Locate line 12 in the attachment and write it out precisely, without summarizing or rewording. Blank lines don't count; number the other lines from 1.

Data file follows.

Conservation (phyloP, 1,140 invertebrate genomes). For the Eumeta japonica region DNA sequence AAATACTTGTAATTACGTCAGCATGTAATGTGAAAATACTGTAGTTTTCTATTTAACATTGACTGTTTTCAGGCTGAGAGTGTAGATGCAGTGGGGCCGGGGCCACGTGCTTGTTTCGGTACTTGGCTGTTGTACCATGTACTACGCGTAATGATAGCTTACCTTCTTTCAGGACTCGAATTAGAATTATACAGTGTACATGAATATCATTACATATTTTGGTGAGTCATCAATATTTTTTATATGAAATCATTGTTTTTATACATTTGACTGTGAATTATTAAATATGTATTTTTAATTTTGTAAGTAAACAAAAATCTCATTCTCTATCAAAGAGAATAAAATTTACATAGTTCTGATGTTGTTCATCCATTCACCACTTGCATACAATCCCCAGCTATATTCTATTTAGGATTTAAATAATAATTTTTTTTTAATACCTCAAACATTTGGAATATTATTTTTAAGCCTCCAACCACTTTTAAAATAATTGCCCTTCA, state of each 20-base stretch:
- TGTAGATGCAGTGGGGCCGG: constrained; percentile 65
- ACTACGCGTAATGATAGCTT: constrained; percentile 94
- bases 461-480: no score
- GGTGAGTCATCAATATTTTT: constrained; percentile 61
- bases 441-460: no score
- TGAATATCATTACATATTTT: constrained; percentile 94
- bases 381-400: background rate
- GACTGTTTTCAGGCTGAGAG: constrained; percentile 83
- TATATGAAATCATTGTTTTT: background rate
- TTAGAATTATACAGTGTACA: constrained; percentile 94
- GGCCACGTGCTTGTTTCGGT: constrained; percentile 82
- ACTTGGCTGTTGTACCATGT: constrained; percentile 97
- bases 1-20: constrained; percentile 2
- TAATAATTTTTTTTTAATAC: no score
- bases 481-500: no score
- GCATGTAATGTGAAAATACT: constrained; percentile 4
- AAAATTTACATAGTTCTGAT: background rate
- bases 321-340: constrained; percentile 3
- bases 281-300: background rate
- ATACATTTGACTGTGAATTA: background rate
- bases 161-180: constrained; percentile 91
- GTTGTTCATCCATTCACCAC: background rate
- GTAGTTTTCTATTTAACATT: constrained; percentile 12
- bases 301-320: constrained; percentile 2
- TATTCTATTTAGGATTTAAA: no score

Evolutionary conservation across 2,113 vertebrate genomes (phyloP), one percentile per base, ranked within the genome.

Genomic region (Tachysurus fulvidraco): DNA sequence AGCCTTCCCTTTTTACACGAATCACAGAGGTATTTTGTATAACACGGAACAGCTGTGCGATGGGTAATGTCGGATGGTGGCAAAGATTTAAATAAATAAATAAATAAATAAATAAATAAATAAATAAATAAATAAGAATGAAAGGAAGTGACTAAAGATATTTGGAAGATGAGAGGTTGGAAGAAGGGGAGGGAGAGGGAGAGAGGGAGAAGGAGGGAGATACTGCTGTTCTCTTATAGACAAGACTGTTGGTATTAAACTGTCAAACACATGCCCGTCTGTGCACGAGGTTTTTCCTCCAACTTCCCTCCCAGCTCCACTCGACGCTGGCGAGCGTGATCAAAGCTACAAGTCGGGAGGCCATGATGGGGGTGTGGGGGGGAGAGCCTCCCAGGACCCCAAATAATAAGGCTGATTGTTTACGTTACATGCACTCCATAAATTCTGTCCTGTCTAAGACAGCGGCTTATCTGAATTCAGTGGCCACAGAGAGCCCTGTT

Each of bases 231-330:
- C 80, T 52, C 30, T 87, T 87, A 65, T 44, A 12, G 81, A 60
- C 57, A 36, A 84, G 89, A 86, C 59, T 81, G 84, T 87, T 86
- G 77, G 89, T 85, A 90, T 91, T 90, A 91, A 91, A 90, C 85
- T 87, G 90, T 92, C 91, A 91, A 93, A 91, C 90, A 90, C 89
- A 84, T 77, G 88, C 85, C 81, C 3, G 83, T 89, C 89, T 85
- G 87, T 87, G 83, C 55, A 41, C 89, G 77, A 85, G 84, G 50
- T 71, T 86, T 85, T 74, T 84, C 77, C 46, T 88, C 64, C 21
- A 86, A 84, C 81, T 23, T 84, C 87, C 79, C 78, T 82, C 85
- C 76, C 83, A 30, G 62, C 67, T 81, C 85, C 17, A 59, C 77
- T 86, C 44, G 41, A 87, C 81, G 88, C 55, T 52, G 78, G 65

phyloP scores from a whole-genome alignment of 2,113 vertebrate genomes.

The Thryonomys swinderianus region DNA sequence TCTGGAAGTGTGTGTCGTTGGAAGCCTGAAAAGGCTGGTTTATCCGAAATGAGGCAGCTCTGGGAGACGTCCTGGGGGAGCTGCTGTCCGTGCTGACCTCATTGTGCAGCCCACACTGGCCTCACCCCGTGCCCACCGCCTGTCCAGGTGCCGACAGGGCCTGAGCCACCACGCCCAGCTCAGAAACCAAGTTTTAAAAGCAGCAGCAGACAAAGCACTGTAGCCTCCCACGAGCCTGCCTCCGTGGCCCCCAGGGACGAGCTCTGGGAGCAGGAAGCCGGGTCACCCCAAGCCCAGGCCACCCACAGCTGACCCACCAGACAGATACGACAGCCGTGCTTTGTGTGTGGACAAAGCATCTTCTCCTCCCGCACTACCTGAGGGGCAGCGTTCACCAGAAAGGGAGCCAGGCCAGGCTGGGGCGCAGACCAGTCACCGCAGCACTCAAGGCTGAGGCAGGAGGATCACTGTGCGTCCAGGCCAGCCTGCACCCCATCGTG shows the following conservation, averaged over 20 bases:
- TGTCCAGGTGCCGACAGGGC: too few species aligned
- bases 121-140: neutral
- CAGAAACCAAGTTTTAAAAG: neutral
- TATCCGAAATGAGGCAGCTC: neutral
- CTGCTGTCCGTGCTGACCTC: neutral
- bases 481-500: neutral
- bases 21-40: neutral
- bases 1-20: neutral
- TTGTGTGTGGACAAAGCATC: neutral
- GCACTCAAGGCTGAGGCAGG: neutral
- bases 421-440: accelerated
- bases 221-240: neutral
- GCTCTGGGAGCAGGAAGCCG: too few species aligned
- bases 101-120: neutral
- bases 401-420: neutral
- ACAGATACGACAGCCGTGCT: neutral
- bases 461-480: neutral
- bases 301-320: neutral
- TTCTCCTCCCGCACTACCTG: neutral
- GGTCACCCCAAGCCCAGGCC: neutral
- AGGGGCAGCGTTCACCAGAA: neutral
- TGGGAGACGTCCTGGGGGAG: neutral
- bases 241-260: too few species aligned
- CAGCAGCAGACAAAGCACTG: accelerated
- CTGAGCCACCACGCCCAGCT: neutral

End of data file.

- GGCCACGTGCTTGTTTCGGT: constrained; percentile 82